Catastrophic Collapse of Christianity in Britain Says New Study

By • May 18, 2013

It’s long been known that the number of British persons identifying themselves as Christian has been on the decline for several years now. As recently as last year, one study as reported in the British Newspaper (Telegraph UK), had these surprising statistics to report:

  • The number of people who declare themselves as Christians in England and Wales has fallen by almost ten per cent over the last five years, according to an official survey.
  • While Christianity remains the faith followed by the overall majority figures have been falling, down from 77 per cent in 2005 to 70 per cent in 2010.
  • The research also showed that Christians are less than half as likely to attend a place of worship as followers of other faiths.
  • Christian people were much less likely than all the other main religions to say that they practised their religion, while Muslim people were the most likely to practise their religion.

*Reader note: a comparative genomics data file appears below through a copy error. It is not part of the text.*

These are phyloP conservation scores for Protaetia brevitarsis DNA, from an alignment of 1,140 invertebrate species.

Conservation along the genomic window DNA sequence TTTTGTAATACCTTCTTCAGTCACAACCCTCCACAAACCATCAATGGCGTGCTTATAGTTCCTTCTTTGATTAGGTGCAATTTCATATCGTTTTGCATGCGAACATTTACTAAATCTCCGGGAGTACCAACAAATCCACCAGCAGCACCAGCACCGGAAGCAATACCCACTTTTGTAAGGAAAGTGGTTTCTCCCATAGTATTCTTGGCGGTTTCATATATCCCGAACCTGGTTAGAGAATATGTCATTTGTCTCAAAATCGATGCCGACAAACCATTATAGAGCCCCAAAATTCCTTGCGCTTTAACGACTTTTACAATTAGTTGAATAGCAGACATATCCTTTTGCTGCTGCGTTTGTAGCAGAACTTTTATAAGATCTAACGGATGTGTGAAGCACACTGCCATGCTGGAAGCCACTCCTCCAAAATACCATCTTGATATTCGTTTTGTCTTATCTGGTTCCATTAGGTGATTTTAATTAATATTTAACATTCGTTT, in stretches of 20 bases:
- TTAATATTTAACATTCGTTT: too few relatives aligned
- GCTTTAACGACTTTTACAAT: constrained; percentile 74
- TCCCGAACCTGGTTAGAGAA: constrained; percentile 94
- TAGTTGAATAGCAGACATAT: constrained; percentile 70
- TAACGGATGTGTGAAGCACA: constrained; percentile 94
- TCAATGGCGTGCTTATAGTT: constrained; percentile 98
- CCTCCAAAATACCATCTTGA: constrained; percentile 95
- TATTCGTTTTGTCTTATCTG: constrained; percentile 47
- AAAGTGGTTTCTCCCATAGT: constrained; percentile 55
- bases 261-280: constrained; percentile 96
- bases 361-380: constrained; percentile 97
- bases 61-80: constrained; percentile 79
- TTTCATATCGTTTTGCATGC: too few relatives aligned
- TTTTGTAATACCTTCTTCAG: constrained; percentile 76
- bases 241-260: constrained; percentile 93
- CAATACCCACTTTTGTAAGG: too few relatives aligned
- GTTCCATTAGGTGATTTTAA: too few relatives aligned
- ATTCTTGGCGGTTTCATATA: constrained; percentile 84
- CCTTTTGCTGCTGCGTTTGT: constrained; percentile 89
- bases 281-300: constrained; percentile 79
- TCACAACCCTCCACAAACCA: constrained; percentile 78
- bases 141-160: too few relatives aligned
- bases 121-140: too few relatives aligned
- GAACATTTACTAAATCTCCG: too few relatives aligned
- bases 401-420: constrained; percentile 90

An updated study was done on the information from the 2011  census and some new data/ trends have been derived. The new information, provided by the Office for National Statistics now states (as published by the Telegraph UK):

  • Christianity is declining 50% faster than originally thought.
  • It suggests that only a minority of people will describe themselves as Christians within the next decade, for the first time.
  • The proportion of young people who describe themselves as even nominal Christians has dropped below half for the first time.
  • Meanwhile almost one in 10 under 25s in Britain is now a Muslim.
  • They (The Office for National Statistics) disclosed that there were in fact 5.3 million fewer British-born people describing themselves as Christians, a decline of 15 per cent in just a decade.
  • At the same time the number of Muslims in England and Wales surged by 75 per cent – boosted by almost 600,000 more foreign born followers of the Islamic faith. While almost half of British Muslims are under the age of 25, almost a quarter of Christians are over 65.

What’s striking from this report, is the main point made by Dr. Fraser Watts, a Cambridge Theologian who said:

“It was “entirely possible” the people identifying themselves as Christians could become a minority within the next decade on the basis of the figures.